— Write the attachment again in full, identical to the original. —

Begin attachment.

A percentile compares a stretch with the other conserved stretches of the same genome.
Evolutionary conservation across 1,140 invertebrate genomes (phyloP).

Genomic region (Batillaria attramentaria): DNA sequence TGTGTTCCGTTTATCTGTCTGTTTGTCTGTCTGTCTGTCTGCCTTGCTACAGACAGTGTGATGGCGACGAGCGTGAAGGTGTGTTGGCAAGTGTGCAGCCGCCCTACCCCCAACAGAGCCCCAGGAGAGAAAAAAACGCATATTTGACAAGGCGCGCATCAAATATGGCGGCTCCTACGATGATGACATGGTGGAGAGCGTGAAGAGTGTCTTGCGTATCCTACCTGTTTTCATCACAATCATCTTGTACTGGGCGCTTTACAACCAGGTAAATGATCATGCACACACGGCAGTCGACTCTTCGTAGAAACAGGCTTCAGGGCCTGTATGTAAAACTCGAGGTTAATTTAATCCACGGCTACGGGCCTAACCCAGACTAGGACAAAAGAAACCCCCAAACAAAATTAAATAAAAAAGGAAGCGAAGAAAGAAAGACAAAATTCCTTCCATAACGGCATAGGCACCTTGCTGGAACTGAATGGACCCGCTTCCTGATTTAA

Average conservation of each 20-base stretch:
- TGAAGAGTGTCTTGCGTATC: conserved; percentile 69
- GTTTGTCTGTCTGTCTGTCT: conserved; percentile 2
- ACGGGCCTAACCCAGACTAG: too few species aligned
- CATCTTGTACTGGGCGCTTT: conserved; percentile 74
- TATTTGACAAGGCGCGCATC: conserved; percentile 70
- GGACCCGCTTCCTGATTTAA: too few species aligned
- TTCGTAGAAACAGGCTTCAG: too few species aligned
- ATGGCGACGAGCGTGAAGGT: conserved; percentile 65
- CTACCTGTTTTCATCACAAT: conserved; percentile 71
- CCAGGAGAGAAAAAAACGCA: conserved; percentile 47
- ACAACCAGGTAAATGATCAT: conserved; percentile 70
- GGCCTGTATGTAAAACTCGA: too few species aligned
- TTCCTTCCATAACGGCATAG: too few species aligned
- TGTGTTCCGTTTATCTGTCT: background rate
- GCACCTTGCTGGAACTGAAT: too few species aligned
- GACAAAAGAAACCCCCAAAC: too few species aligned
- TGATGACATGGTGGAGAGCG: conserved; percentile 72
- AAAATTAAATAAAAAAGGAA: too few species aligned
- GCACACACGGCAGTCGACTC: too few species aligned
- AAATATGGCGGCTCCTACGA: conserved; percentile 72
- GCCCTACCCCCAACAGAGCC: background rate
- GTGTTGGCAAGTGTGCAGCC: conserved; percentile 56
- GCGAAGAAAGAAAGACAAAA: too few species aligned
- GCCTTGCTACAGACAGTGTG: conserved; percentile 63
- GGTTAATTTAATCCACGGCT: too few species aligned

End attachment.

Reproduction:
A percentile compares a stretch with the other conserved stretches of the same genome.
Evolutionary conservation across 1,140 invertebrate genomes (phyloP).

Genomic region (Batillaria attramentaria): DNA sequence TGTGTTCCGTTTATCTGTCTGTTTGTCTGTCTGTCTGTCTGCCTTGCTACAGACAGTGTGATGGCGACGAGCGTGAAGGTGTGTTGGCAAGTGTGCAGCCGCCCTACCCCCAACAGAGCCCCAGGAGAGAAAAAAACGCATATTTGACAAGGCGCGCATCAAATATGGCGGCTCCTACGATGATGACATGGTGGAGAGCGTGAAGAGTGTCTTGCGTATCCTACCTGTTTTCATCACAATCATCTTGTACTGGGCGCTTTACAACCAGGTAAATGATCATGCACACACGGCAGTCGACTCTTCGTAGAAACAGGCTTCAGGGCCTGTATGTAAAACTCGAGGTTAATTTAATCCACGGCTACGGGCCTAACCCAGACTAGGACAAAAGAAACCCCCAAACAAAATTAAATAAAAAAGGAAGCGAAGAAAGAAAGACAAAATTCCTTCCATAACGGCATAGGCACCTTGCTGGAACTGAATGGACCCGCTTCCTGATTTAA

Average conservation of each 20-base stretch:
- TGAAGAGTGTCTTGCGTATC: conserved; percentile 69
- GTTTGTCTGTCTGTCTGTCT: conserved; percentile 2
- ACGGGCCTAACCCAGACTAG: too few species aligned
- CATCTTGTACTGGGCGCTTT: conserved; percentile 74
- TATTTGACAAGGCGCGCATC: conserved; percentile 70
- GGACCCGCTTCCTGATTTAA: too few species aligned
- TTCGTAGAAACAGGCTTCAG: too few species aligned
- ATGGCGACGAGCGTGAAGGT: conserved; percentile 65
- CTACCTGTTTTCATCACAAT: conserved; percentile 71
- CCAGGAGAGAAAAAAACGCA: conserved; percentile 47
- ACAACCAGGTAAATGATCAT: conserved; percentile 70
- GGCCTGTATGTAAAACTCGA: too few species aligned
- TTCCTTCCATAACGGCATAG: too few species aligned
- TGTGTTCCGTTTATCTGTCT: background rate
- GCACCTTGCTGGAACTGAAT: too few species aligned
- GACAAAAGAAACCCCCAAAC: too few species aligned
- TGATGACATGGTGGAGAGCG: conserved; percentile 72
- AAAATTAAATAAAAAAGGAA: too few species aligned
- GCACACACGGCAGTCGACTC: too few species aligned
- AAATATGGCGGCTCCTACGA: conserved; percentile 72
- GCCCTACCCCCAACAGAGCC: background rate
- GTGTTGGCAAGTGTGCAGCC: conserved; percentile 56
- GCGAAGAAAGAAAGACAAAA: too few species aligned
- GCCTTGCTACAGACAGTGTG: conserved; percentile 63
- GGTTAATTTAATCCACGGCT: too few species aligned